Jay Shah, MD
An H, Ford AL, Eldeniz C, Chen Y, Vo KD, Zhu H, et al. Reperfusion Beyond 6 Hours Reduces Infarct Probability in Moderately Ischemic Brain Tissue. Stroke. 2016
Time has been considered to be the prime factor in determining cerebral tissue fate after ischemia. However, severity of ischemia is also an important determinant that may be under appreciated. Animal models have shown that tissue with severely reduced cerebral blood flow (CBF) died while tissues with mild to moderate CBF, defined as 12-18 ml/100g/min, survived. This suggests that the therapeutic window is dependent on the degree of ischemia. This concept has not been examined in humans following ischemic stroke.
The authors conducted a prospective MRI study in acute ischemic stroke patients. Patients were enrolled within 4.5 hours of stroke onset. Acute endovascular intervention was an exclusion criteria. Patients underwent MRI scans at various times: within 4.5 hours, 6 hours, 24 hours, and 1 month following stroke onset. This scan included dynamic susceptibility contrast (DSC) perfusion image which allowed for CBF and CBV calculations. FLAIR sequence at one month was used to determine final tissue fate.
In total, 27 patients were included in the study. 18 patients were treated with IV tPA. 23 patients had perfusion improvement. Perfusion change during the hyperacute phase (3-6 hours) significantly influenced tissue fate regardless of the degrees of ischemia but perfusion change during the acute phase (6-24 hours) impacted tissue outcome only in tissue with mild to moderate ischemia.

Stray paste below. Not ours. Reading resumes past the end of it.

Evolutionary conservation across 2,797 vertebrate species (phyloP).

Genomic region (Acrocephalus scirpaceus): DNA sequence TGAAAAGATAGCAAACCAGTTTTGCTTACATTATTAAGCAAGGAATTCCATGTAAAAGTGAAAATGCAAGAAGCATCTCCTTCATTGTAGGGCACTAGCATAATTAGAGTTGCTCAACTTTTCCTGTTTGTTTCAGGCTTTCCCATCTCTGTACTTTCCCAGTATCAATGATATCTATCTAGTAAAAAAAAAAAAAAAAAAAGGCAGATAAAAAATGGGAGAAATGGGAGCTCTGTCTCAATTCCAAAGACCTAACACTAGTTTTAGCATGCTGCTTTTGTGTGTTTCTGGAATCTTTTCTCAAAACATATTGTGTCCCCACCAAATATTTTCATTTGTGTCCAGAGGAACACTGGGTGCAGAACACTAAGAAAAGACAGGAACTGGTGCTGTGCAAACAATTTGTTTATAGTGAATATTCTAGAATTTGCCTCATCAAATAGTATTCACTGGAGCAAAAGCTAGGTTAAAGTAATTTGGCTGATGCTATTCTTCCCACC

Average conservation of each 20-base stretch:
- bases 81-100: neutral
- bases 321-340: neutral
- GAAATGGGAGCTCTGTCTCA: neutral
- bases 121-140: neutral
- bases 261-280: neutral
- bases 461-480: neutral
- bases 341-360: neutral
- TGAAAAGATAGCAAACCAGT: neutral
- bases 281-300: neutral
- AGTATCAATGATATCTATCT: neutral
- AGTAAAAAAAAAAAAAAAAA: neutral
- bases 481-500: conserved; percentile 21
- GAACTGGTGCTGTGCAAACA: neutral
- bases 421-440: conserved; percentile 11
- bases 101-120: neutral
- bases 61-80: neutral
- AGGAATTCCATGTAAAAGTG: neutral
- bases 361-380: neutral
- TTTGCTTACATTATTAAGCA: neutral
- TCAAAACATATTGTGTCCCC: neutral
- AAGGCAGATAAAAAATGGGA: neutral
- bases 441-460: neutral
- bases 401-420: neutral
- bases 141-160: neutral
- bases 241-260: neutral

An important finding of this study is that perfusion improvement was associated with reduced infarct probability for tissue with mild to moderate ischemia beyond 6 hours suggesting such patients may have a prolonged therapeutic window. The etiology for differing degrees of ischemia was not provided within the study but presumably this was related to collateral circulation. In patients that present later within the 6 hour window for endovascular treatment, CT angiogram and perfusion studies are frequently ordered in order to determine similar parameters as this study. Important limitations of this study include lack of vascular imaging and exclusion of patients with endovascular intervention. Future studies should evaluate outcomes of patients that undergo endovascular treatment beyond 6 hours based on degree of ischemia.
So from this could we calculate the death rate of neurons during the week or so that the neuronal cascade of death is occurring? We never will solve that problems unless we can quantify the neurons dying per minute. 1.9 million neurons dying per minute in stroke focused attention on speed of intervention.